One week of history, art and sleuthing in Paris, in search of the home of the Duke and Duchess of Windsor

I was in Paris by myself several years ago, after a holiday in London and Greece with friends.

After our beach holiday in a very nice Greek resort, they’d all gone back to reality, while I decided to extend my stay for a bit longer in Europe.

Initially, I planned to spend this one week alone in my favorite city walking through old neighborhoods haunts and frequenting the usual 6th and 7th arrondissement bakeries and brasseries that were an integral part of what used to be my bi-quarterly visits.

I was actually quite fine doing this, as going solo meant I could do whatever I wanted whenever I wanted.

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However, at the very last minute, while on the beach on the outskirts of Athens, on the eve of my flight to Paris, I caved in and decided to ask two friends from the States along on a whim.

Through circumstances too tedious to explain here, I had a two-bedroom suite at the Lancaster Hotel, a small but lovely boutique hotel off the Champs Elysees that still remains among my favorite Paris hotels to this day.

I especially love the Marlene Deitrich suite and the Chinese suite of the Lancaster Hotel — both of which look down onto the hotel’s garden, giving these a perfectly tranquil and quiet atmosphere in a very busy part of Paris.

Anyway, my two-bedroom suite at the Lancaster Hotel provided the perfect set-up for a girls’ week in Paris – and I suddenly realized it would be a shame to keep this room to myself.


Not too many people I know are willing to fly halfway around the world on a moment’s notice – literally, a moment’s notice — but I had just the ladies in mind.
I met Sonya and Deedee four years ago on a Silversea cruise ship that sailed the Black Sea from Istanbul to the Ukraine.

It was the most exotic setting for a long-distance friendship with two conservative women from Florida, generations and continents apart from myself, but equally passionate about travel and curious about the world.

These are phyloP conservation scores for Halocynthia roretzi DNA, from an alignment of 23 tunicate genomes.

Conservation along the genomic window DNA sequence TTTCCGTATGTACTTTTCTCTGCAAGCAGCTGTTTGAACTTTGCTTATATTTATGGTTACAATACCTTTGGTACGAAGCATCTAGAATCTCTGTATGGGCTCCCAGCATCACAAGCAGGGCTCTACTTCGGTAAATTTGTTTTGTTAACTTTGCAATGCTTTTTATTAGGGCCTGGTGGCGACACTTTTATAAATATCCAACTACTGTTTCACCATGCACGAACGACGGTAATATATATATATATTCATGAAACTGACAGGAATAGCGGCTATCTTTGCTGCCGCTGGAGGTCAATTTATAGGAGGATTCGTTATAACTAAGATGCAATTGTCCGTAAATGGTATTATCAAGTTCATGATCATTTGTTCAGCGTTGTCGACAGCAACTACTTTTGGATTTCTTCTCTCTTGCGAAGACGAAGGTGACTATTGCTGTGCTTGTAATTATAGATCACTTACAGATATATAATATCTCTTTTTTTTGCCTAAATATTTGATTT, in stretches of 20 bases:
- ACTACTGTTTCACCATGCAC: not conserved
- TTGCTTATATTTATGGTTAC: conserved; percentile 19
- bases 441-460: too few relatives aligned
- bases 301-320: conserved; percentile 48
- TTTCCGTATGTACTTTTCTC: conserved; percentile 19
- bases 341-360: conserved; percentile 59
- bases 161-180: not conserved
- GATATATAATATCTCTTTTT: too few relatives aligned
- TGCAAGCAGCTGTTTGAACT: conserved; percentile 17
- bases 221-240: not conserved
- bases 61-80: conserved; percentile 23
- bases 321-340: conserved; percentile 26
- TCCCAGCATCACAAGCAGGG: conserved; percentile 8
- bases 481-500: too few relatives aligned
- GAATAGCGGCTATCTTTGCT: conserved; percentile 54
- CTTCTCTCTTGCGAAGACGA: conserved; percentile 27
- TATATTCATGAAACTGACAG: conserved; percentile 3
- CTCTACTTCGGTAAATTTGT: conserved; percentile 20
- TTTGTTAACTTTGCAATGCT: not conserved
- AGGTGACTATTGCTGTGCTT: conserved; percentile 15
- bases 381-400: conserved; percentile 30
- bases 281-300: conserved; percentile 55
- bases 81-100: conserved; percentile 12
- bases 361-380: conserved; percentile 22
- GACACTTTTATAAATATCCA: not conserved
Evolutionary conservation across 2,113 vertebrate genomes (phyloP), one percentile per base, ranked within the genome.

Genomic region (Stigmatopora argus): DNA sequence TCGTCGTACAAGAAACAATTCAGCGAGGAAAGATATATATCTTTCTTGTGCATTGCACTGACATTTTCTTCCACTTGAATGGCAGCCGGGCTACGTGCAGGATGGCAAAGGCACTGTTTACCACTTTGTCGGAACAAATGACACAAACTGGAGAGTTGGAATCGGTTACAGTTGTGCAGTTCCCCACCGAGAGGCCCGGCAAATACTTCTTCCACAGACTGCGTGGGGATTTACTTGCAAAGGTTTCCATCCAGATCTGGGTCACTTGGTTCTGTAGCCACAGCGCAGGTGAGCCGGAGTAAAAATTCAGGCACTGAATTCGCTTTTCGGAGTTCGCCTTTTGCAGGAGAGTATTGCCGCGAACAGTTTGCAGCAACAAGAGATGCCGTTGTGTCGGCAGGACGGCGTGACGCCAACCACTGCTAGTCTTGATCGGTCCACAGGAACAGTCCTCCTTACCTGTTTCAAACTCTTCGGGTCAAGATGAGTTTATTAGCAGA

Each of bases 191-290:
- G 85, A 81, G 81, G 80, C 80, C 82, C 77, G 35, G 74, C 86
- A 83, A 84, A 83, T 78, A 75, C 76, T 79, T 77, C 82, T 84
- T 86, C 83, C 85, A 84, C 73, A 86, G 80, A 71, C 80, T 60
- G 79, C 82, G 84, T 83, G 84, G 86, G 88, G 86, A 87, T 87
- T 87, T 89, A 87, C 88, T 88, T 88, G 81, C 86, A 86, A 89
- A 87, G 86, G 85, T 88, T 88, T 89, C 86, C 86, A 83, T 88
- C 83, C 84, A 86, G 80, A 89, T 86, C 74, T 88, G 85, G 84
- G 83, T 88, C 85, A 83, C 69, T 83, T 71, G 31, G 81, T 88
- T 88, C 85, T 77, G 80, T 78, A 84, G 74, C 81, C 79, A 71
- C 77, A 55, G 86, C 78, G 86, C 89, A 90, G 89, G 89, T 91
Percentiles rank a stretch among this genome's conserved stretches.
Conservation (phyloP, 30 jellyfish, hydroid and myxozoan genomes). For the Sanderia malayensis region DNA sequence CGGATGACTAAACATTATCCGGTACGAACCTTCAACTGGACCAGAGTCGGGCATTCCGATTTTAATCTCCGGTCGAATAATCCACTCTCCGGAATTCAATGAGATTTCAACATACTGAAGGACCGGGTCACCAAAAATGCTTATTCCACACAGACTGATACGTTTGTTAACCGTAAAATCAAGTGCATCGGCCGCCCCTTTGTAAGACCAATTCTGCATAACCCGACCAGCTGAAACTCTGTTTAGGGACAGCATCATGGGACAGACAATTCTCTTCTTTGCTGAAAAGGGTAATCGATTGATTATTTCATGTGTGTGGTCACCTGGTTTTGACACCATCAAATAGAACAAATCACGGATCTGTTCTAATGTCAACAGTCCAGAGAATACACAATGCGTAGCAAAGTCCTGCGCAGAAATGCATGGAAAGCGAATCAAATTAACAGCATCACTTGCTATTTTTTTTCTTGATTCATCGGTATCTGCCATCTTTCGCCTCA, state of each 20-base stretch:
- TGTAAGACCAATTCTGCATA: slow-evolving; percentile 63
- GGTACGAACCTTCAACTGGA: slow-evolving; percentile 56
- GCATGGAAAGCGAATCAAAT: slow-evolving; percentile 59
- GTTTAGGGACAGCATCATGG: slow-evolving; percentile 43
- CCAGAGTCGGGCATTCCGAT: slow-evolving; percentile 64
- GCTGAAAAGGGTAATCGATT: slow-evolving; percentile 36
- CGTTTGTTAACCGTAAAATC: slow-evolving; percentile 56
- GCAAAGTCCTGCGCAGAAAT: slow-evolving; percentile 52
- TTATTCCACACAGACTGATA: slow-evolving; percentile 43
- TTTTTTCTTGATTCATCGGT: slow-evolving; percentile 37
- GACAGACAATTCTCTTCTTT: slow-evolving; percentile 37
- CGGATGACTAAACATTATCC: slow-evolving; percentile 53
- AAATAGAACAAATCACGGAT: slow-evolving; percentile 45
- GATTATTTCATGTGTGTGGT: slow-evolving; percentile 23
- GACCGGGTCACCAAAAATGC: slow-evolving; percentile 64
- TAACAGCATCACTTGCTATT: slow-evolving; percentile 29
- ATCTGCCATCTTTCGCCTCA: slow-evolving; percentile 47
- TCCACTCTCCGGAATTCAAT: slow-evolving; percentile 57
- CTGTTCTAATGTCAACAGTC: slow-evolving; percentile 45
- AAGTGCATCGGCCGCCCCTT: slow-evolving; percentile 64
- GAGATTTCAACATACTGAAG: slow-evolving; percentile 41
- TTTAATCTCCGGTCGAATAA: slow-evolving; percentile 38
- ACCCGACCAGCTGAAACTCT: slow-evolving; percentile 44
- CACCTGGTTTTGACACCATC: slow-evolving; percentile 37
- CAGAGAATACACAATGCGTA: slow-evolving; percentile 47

Travel was their life, fellow nomads became their friends and their exciting lives enriched their equally stimulating travels.

We dined al fresco with Sonya and her husband Jim at a fancy dress party on the ship deck, under the stars, while it was parked right on the harbor of the beautiful city of Odessa.

Meanwhile, Deedee struck up conversation with us on the bus as we bobbed up and down a country road from the old Russian naval base of Sevastopol to a 6th century mountain monastery, thereby starting a long-term, long-distance friendship.


Fast-track to September 2006, and an email I typed out on my Mac on a beach outside Athens, inviting them to come stay with me in the City of Lights.

Unfortunately, Deedee had a wedding to attend, but Sonya was enthusiastic.

With the incredible efficiency of the multi-million-mile traveler she was, within hours she had arranged her flight from Florida to New Jersey and then her overnight transcontinental flight from Newark to Charles de Gaulle Airport.

Before I knew it she was in Paris at 7 a.m. the morning after my own arrival, impeccably dressed in cashmere and pearls like a genteel countess, and ready for adventure.

Upon arrival in Paris, Sonya took half an hour to get organized while I scrambled for some croissants and coffee.

And then we were off on our adventure.


Our first stop was the Biennale des Antiquaires at the nearby Grand Palais, a major sale and exhibition of antiques, artworks, jewelry and almost everything that has to do with the finer things in life for a home.

The top dealers from around the world all participate in this prestigious fair, and many of them create temporary, amazing showrooms that are almost as impressive as the goods they exhibit.

Apart from the annual summer sales, this is among my favorite events in Paris and I always try to visit France in time for this.

That year, I remember falling in love with a small Picasso and a breathtakingly beautiful vintage gold necklace by Verdura — the kind you never see anymore.

Verdura is still one of my favorites for its beautiful craftsmanship for vintage jewelry.

The other great thing about the Biennale is that it has an option for pretty good food at decent prices for Paris.